Couple of questions.

Discussion in 'Trumpet Discussion' started by askderek19, May 5, 2011.

  1. askderek19

    askderek19 New Friend

    Apr 4, 2011
    How can I expand my higher range? The highest musical note i can hit is a C above the staff.
  2. tobylou8

    tobylou8 Utimate User

    Dec 22, 2008
    Look in just about any method book and you will find some type of range exercise. All you have to do then is practice. So simple even a caveman can do it!
  3. rowuk

    rowuk Moderator Staff Member

    Jun 18, 2006
    Play piano. There you don't need any chops. Just bang on any of the keys on the right hand side.

    Keep doing what you are doing now but much more of it and the high C will become a C#, then a D..........

    There is no formula, there are no guarantees.
    tobylou8 likes this.
  4. coolerdave

    coolerdave Utimate User

    Nov 7, 2009
    San Pedro
    Are you getting lessons?
    What equipment are you on ( that's just out of curiousity)
    How long have you been playing ..
    How often do you practice?.. what do you practice? what method books do you have?
    Do you where braces or have any health issues?
    Can you find anyone to help you or watch how you play?
    there that's a start..
    tag your it
  5. kingtrumpet

    kingtrumpet Utimate User

    Sep 20, 2009
    New York State USA
    practice scales, long soft tones (like a long soft F scale, holding each note for as long as you can, breath and do it again - then rest your lips, and do it again, and again) -- add more scales, hold the notes longer --- do lip slurs and tonguing also, don't forget to play music once in awhile to have some fun).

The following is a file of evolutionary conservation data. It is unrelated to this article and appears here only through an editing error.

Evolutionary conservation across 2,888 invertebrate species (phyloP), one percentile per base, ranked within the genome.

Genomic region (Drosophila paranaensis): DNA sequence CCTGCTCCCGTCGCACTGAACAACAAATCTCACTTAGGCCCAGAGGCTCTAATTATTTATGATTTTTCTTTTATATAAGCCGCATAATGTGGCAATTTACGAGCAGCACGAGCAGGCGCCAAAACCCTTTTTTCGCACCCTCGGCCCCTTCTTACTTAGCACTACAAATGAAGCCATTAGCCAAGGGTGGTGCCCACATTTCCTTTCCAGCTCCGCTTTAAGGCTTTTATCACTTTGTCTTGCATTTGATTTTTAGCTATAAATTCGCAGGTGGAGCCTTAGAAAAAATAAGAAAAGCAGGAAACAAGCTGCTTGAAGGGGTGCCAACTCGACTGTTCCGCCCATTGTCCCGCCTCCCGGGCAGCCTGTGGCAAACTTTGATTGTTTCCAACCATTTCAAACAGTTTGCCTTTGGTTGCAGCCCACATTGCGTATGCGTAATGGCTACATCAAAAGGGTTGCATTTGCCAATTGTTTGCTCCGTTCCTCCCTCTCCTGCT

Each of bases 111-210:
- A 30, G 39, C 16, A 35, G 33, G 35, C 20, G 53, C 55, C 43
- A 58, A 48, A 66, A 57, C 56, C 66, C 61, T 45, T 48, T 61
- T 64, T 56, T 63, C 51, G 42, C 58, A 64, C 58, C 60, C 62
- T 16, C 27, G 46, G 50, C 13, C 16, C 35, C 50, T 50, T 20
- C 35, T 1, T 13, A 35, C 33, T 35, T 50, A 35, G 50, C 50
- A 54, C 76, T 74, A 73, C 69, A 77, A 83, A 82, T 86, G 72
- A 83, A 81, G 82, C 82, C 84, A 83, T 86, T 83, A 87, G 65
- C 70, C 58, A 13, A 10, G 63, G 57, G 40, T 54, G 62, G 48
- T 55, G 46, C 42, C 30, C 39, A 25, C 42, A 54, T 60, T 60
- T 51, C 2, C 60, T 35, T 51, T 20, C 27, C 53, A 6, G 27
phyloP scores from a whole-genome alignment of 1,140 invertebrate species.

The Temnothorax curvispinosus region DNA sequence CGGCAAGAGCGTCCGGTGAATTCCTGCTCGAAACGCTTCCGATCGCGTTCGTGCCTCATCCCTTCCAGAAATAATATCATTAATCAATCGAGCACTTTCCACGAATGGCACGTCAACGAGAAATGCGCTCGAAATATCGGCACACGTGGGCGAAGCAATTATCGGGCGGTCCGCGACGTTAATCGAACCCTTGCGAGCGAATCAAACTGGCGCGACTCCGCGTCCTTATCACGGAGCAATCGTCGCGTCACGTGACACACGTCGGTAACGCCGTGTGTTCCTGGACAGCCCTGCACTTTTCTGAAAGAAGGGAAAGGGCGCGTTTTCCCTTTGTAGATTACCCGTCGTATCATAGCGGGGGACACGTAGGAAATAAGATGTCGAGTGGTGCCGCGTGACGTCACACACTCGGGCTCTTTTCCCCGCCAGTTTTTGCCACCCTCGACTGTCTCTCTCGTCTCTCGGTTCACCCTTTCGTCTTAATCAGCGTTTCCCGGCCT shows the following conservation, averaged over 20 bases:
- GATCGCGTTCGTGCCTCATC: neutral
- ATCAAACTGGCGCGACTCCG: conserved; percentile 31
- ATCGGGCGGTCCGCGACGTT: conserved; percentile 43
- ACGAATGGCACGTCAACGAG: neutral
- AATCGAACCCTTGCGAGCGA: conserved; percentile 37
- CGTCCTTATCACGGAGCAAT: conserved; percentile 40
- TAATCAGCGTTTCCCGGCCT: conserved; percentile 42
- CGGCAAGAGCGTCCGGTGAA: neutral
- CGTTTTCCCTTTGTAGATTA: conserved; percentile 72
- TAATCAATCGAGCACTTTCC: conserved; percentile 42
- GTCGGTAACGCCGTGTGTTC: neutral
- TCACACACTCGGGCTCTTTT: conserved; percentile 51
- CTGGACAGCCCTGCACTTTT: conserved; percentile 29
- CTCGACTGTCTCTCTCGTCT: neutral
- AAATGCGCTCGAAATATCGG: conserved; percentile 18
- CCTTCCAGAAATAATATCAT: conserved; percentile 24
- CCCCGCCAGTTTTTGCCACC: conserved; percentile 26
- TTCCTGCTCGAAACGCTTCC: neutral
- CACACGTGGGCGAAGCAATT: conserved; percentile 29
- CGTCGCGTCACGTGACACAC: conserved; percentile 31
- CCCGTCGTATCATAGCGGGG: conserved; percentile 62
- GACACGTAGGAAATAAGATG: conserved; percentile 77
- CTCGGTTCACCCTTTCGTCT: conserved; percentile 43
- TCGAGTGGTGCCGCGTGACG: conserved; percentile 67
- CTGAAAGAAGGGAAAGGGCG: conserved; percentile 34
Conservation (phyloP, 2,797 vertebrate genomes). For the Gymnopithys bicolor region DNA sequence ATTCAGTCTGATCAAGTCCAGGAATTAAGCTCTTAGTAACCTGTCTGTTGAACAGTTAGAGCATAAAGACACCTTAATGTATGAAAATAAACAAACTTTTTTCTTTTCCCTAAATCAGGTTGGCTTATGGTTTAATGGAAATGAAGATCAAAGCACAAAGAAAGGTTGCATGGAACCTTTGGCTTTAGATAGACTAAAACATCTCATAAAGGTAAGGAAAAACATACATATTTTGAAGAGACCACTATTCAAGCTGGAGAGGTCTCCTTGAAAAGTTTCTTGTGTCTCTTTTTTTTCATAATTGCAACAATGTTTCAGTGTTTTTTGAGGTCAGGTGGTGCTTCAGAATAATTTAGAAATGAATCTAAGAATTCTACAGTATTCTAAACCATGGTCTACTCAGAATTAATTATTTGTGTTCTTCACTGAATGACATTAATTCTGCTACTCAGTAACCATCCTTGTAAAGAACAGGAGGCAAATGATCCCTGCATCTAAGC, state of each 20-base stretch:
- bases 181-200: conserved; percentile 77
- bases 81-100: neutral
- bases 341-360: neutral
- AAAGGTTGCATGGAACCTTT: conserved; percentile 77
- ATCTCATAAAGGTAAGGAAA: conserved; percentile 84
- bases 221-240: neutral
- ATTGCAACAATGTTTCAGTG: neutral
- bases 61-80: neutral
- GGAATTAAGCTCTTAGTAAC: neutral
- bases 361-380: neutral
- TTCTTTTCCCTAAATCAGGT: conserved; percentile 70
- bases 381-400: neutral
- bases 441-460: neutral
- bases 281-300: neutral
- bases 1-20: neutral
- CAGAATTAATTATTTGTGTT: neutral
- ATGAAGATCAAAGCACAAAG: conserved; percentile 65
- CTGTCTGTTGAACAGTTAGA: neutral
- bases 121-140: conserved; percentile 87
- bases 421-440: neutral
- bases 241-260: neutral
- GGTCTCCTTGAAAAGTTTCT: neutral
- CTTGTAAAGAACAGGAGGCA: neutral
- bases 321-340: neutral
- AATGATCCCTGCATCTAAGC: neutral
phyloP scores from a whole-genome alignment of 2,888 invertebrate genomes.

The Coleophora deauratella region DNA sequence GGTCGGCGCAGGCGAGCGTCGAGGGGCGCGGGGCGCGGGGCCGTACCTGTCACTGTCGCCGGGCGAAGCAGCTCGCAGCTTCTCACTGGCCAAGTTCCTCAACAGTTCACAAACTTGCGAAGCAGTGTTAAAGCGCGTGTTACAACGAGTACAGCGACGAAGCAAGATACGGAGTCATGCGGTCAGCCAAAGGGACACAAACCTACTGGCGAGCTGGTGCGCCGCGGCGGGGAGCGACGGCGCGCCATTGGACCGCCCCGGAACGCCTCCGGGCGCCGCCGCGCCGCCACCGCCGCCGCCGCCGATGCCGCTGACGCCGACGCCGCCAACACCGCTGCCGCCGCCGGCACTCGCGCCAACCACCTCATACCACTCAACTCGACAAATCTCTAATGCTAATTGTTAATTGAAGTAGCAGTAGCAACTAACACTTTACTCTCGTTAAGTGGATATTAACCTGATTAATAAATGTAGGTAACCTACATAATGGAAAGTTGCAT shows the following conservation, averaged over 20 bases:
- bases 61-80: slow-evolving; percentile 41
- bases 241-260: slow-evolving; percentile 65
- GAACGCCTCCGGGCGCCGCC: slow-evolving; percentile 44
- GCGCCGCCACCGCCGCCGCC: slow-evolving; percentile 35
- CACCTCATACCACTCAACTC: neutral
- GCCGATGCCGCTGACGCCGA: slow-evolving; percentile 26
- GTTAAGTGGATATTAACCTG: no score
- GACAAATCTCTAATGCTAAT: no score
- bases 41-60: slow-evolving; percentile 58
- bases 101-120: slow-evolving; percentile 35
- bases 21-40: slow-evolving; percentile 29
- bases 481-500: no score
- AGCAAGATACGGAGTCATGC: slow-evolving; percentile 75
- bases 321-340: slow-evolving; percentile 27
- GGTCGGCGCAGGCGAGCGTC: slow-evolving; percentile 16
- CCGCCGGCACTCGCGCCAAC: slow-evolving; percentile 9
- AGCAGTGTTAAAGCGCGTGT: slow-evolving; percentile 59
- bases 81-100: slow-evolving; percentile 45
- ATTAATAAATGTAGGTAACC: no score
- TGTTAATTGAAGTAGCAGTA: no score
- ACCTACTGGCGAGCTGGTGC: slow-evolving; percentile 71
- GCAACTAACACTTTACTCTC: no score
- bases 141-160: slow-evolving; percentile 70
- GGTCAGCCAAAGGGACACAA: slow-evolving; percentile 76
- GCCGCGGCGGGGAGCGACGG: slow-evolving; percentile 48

do this about 3 hours a day of this for the next 2 years and you will probably increase your range to above that C!!!!
  6. ruling

    ruling New Friend

    Apr 24, 2011
    The Monadnocks, NH
    Take the above advice and also remember there are many beautiful, energetic, demanding, fun songs that don't require a high range.

  7. s.coomer

    s.coomer Forte User

    Mar 25, 2005
    Indianapolis, In
    Everything you have been told is correct. It takes time. A suggestion would also be to work on scales from the low F# scale, then G, etc. for two octaves each. It also helps with flexibility.
  8. gmonady

    gmonady Utimate User

    Jan 28, 2011
    Dayton, Ohio
    Practice what is provided to you by a good teacher that understands your goals. I would not recommend practicing this for 3 hours unless you space this 3 hours over several hours of time, and let your tone quality and accuracy be your guide as to when it is time to take a break.
  9. Al Innella

    Al Innella Forte User

    Aug 9, 2007
    Levittown , NY
    Warm up and practice very soft. Long tones,flexibilities,scales,arpeggios,Arban's,Clarke,all played very soft. When playing arpeggios, alternate between the slur and tongue each day.Usually slurring is easier,so be sure to be able to do both ways. Always go as high as you can each day,with the arpeggios,then try the next 1/2 step up.So if your top note is high C, try for the C#. Remember to play all these at a pp or ppp volume. Use as little pressure as possible,too much pressure will cut off your sound and endurance.

    Always and I mean Always ,practice range studies on fresh lips. It's when we practice on tired lips,that bad habits tend to creep into our playing, Learn to breathe correctly. Rest as long as you play, if you practice something for 5 min.s rest for 5 min.s, never push yourself to the point of exhaustion.
    Last edited: May 8, 2011
  10. ComeBackKid

    ComeBackKid Fortissimo User

    May 11, 2009
    Yorba Linda, CA
    High C (C above the staff) will handle 90% of all legitimate music you may encounter. So, the key is to work on tone, timing, breathing, and articulation within the range that you have. As you do that, you will find that your range will increase without a specific effort on it. Many people ruin their chops by forcing range prematurely and ignoring the other aspects of playing.

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